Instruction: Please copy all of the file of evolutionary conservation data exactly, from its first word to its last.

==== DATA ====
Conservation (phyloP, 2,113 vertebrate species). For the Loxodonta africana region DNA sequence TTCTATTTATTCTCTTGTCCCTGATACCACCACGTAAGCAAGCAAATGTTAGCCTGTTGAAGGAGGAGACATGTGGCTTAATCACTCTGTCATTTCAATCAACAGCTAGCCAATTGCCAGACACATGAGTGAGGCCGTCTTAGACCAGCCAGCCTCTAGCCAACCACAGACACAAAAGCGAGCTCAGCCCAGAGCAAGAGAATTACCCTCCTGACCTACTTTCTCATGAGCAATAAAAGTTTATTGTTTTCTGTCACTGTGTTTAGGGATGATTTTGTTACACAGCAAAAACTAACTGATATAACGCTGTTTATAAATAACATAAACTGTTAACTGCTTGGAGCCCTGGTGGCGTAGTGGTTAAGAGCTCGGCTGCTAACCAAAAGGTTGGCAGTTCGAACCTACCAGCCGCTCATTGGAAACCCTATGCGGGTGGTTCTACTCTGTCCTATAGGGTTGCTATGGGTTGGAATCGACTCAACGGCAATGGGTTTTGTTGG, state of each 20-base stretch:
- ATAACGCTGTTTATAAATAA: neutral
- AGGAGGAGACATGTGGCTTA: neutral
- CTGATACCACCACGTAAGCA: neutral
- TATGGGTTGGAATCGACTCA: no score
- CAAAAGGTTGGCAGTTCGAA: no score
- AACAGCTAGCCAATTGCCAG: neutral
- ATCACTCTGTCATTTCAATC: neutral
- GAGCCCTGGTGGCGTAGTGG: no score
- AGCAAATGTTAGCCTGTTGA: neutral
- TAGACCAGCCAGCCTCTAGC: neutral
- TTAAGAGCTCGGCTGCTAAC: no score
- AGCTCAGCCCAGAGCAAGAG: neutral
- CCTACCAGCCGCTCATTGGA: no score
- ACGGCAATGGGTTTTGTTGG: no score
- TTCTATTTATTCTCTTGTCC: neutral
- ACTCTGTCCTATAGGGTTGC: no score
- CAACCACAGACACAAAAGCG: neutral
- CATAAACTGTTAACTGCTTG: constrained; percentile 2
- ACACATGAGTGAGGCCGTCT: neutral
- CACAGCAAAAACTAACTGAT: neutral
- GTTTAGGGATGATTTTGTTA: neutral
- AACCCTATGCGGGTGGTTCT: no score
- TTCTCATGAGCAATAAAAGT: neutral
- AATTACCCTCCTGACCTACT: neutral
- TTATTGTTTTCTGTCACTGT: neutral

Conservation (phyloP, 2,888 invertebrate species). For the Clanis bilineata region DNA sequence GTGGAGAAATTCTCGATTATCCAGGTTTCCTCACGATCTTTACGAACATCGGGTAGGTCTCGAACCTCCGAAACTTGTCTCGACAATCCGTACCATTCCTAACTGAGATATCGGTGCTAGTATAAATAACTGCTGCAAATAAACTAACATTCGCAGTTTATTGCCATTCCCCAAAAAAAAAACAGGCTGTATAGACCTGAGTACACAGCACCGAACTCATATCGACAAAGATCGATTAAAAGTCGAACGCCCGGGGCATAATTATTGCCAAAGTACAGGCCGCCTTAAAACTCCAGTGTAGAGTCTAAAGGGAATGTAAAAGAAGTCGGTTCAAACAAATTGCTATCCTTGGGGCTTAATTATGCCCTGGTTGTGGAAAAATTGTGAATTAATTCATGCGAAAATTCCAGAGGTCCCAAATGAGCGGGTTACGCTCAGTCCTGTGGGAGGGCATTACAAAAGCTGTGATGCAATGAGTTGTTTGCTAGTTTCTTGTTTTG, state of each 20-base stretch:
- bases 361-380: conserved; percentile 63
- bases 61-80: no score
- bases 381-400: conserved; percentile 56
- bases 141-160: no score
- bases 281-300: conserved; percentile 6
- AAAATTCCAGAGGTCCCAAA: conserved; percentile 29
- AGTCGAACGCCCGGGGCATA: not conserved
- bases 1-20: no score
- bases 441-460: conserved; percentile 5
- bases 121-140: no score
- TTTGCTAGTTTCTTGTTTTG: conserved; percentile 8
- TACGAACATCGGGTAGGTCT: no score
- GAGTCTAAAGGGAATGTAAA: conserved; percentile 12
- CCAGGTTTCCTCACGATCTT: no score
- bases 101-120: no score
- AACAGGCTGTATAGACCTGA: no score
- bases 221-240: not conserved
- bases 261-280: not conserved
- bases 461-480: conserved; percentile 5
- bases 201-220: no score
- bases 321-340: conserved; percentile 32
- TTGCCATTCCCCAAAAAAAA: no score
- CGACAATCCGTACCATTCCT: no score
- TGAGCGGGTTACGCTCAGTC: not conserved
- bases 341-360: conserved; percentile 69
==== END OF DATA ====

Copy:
Conservation (phyloP, 2,113 vertebrate species). For the Loxodonta africana region DNA sequence TTCTATTTATTCTCTTGTCCCTGATACCACCACGTAAGCAAGCAAATGTTAGCCTGTTGAAGGAGGAGACATGTGGCTTAATCACTCTGTCATTTCAATCAACAGCTAGCCAATTGCCAGACACATGAGTGAGGCCGTCTTAGACCAGCCAGCCTCTAGCCAACCACAGACACAAAAGCGAGCTCAGCCCAGAGCAAGAGAATTACCCTCCTGACCTACTTTCTCATGAGCAATAAAAGTTTATTGTTTTCTGTCACTGTGTTTAGGGATGATTTTGTTACACAGCAAAAACTAACTGATATAACGCTGTTTATAAATAACATAAACTGTTAACTGCTTGGAGCCCTGGTGGCGTAGTGGTTAAGAGCTCGGCTGCTAACCAAAAGGTTGGCAGTTCGAACCTACCAGCCGCTCATTGGAAACCCTATGCGGGTGGTTCTACTCTGTCCTATAGGGTTGCTATGGGTTGGAATCGACTCAACGGCAATGGGTTTTGTTGG, state of each 20-base stretch:
- ATAACGCTGTTTATAAATAA: neutral
- AGGAGGAGACATGTGGCTTA: neutral
- CTGATACCACCACGTAAGCA: neutral
- TATGGGTTGGAATCGACTCA: no score
- CAAAAGGTTGGCAGTTCGAA: no score
- AACAGCTAGCCAATTGCCAG: neutral
- ATCACTCTGTCATTTCAATC: neutral
- GAGCCCTGGTGGCGTAGTGG: no score
- AGCAAATGTTAGCCTGTTGA: neutral
- TAGACCAGCCAGCCTCTAGC: neutral
- TTAAGAGCTCGGCTGCTAAC: no score
- AGCTCAGCCCAGAGCAAGAG: neutral
- CCTACCAGCCGCTCATTGGA: no score
- ACGGCAATGGGTTTTGTTGG: no score
- TTCTATTTATTCTCTTGTCC: neutral
- ACTCTGTCCTATAGGGTTGC: no score
- CAACCACAGACACAAAAGCG: neutral
- CATAAACTGTTAACTGCTTG: constrained; percentile 2
- ACACATGAGTGAGGCCGTCT: neutral
- CACAGCAAAAACTAACTGAT: neutral
- GTTTAGGGATGATTTTGTTA: neutral
- AACCCTATGCGGGTGGTTCT: no score
- TTCTCATGAGCAATAAAAGT: neutral
- AATTACCCTCCTGACCTACT: neutral
- TTATTGTTTTCTGTCACTGT: neutral

Conservation (phyloP, 2,888 invertebrate species). For the Clanis bilineata region DNA sequence GTGGAGAAATTCTCGATTATCCAGGTTTCCTCACGATCTTTACGAACATCGGGTAGGTCTCGAACCTCCGAAACTTGTCTCGACAATCCGTACCATTCCTAACTGAGATATCGGTGCTAGTATAAATAACTGCTGCAAATAAACTAACATTCGCAGTTTATTGCCATTCCCCAAAAAAAAAACAGGCTGTATAGACCTGAGTACACAGCACCGAACTCATATCGACAAAGATCGATTAAAAGTCGAACGCCCGGGGCATAATTATTGCCAAAGTACAGGCCGCCTTAAAACTCCAGTGTAGAGTCTAAAGGGAATGTAAAAGAAGTCGGTTCAAACAAATTGCTATCCTTGGGGCTTAATTATGCCCTGGTTGTGGAAAAATTGTGAATTAATTCATGCGAAAATTCCAGAGGTCCCAAATGAGCGGGTTACGCTCAGTCCTGTGGGAGGGCATTACAAAAGCTGTGATGCAATGAGTTGTTTGCTAGTTTCTTGTTTTG, state of each 20-base stretch:
- bases 361-380: conserved; percentile 63
- bases 61-80: no score
- bases 381-400: conserved; percentile 56
- bases 141-160: no score
- bases 281-300: conserved; percentile 6
- AAAATTCCAGAGGTCCCAAA: conserved; percentile 29
- AGTCGAACGCCCGGGGCATA: not conserved
- bases 1-20: no score
- bases 441-460: conserved; percentile 5
- bases 121-140: no score
- TTTGCTAGTTTCTTGTTTTG: conserved; percentile 8
- TACGAACATCGGGTAGGTCT: no score
- GAGTCTAAAGGGAATGTAAA: conserved; percentile 12
- CCAGGTTTCCTCACGATCTT: no score
- bases 101-120: no score
- AACAGGCTGTATAGACCTGA: no score
- bases 221-240: not conserved
- bases 261-280: not conserved
- bases 461-480: conserved; percentile 5
- bases 201-220: no score
- bases 321-340: conserved; percentile 32
- TTGCCATTCCCCAAAAAAAA: no score
- CGACAATCCGTACCATTCCT: no score
- TGAGCGGGTTACGCTCAGTC: not conserved
- bases 341-360: conserved; percentile 69